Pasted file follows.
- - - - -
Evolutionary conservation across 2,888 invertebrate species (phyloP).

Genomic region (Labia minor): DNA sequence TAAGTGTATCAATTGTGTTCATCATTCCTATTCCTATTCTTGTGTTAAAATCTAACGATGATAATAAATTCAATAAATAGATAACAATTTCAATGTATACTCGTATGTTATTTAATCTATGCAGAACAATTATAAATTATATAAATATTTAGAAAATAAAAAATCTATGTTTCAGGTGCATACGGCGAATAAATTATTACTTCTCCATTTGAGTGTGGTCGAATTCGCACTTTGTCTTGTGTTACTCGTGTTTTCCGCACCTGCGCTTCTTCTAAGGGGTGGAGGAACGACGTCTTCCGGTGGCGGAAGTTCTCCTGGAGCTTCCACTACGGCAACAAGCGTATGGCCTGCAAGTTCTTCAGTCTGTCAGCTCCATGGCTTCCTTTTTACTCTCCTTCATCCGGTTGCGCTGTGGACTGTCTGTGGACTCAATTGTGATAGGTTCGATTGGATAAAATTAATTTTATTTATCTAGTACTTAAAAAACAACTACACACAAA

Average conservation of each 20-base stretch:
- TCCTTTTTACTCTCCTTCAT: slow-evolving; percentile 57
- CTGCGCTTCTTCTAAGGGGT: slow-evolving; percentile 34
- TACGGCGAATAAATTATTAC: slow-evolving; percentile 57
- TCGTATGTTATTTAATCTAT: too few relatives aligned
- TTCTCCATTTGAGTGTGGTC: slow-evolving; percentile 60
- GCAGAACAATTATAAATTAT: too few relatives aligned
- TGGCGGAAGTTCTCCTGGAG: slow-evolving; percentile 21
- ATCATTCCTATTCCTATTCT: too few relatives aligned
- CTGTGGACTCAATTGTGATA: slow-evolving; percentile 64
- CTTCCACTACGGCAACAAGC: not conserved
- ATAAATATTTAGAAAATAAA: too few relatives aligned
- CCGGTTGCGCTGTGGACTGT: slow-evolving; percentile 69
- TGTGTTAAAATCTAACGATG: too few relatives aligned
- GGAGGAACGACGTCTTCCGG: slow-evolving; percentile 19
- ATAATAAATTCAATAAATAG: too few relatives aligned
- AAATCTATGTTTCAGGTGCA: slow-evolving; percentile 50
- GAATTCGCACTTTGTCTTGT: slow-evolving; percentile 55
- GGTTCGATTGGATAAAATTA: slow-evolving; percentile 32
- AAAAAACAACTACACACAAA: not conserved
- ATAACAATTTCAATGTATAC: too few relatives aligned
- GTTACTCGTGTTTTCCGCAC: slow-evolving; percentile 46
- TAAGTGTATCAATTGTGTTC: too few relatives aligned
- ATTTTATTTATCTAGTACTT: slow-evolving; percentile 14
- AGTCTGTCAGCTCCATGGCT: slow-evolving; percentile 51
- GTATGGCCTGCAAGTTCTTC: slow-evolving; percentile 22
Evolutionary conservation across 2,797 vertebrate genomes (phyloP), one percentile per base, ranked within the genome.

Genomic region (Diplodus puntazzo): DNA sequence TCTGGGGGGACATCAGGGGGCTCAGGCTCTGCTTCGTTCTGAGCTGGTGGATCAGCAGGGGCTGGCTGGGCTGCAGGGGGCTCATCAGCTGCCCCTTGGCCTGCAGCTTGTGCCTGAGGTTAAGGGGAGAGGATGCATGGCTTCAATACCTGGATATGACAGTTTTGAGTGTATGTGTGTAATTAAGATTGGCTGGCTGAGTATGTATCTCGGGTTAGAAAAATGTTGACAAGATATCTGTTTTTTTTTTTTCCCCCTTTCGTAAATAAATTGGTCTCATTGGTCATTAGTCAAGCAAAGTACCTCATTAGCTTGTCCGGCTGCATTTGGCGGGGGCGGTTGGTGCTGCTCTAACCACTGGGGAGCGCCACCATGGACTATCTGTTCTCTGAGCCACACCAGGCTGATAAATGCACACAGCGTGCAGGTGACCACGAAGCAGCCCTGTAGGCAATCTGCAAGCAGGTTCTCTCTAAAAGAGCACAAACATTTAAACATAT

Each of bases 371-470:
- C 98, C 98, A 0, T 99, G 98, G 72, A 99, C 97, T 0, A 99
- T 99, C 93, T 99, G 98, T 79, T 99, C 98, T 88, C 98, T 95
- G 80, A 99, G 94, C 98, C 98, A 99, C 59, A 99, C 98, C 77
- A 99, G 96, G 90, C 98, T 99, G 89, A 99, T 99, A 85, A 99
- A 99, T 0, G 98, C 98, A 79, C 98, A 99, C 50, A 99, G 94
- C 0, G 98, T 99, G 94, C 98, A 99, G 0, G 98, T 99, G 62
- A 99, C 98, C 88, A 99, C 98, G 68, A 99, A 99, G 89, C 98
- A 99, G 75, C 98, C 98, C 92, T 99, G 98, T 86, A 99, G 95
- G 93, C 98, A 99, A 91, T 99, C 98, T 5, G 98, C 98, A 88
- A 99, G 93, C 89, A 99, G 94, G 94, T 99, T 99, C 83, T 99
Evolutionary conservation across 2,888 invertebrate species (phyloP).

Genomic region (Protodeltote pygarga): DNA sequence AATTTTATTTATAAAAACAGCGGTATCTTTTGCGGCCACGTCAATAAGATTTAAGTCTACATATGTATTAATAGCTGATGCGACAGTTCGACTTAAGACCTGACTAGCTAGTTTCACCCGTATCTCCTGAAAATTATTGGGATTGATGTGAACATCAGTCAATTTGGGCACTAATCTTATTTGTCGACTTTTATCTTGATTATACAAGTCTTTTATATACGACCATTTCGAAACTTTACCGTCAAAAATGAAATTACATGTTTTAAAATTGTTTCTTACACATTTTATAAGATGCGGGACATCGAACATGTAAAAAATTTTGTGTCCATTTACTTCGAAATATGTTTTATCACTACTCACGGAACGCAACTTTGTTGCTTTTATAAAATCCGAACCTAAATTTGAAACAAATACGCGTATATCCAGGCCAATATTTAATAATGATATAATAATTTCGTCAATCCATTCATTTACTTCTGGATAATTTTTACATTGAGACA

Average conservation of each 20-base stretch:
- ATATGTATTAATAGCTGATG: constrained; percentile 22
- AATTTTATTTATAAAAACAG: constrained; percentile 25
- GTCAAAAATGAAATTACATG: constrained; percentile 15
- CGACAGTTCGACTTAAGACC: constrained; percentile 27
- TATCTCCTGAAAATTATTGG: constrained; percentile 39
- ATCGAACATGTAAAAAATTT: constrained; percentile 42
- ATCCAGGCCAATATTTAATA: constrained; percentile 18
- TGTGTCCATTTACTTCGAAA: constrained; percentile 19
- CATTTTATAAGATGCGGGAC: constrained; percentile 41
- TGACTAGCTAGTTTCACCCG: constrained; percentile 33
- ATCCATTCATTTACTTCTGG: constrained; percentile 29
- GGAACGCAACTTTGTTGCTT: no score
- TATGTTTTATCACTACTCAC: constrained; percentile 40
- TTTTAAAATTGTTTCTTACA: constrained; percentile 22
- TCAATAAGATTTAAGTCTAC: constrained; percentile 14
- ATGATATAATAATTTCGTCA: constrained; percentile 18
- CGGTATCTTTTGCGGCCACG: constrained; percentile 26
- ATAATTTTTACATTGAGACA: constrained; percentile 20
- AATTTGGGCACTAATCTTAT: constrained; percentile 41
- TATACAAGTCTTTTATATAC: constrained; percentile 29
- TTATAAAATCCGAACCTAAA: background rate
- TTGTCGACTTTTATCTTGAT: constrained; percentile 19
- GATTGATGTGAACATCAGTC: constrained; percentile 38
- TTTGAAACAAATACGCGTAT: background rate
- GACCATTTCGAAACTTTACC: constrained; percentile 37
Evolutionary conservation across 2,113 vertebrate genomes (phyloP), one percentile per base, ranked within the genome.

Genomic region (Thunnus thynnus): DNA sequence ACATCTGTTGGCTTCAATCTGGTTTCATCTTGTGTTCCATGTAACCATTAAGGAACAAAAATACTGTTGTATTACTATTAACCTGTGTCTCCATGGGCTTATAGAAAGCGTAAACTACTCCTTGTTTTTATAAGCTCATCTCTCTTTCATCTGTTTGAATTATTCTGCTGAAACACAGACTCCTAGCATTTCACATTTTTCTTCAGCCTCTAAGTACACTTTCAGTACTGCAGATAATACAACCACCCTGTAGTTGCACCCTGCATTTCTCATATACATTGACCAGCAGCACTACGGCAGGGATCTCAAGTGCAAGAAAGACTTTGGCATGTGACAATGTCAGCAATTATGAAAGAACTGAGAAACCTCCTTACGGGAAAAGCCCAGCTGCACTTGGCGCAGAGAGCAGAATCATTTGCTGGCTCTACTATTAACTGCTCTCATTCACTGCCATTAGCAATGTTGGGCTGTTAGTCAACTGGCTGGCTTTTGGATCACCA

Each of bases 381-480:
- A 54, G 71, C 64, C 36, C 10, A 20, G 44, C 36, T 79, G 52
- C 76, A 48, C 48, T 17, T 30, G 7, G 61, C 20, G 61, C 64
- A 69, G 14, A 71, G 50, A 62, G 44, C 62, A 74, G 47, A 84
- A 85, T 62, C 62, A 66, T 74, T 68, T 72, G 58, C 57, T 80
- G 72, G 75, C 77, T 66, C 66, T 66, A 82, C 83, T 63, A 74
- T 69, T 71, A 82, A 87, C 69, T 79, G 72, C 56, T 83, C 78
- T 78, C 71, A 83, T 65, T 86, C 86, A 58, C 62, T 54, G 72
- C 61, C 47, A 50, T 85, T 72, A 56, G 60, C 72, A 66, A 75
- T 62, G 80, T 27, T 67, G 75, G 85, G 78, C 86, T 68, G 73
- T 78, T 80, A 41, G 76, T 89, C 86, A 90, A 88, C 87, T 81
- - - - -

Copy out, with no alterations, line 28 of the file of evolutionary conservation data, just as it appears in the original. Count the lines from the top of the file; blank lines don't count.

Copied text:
- GTATGGCCTGCAAGTTCTTC: slow-evolving; percentile 22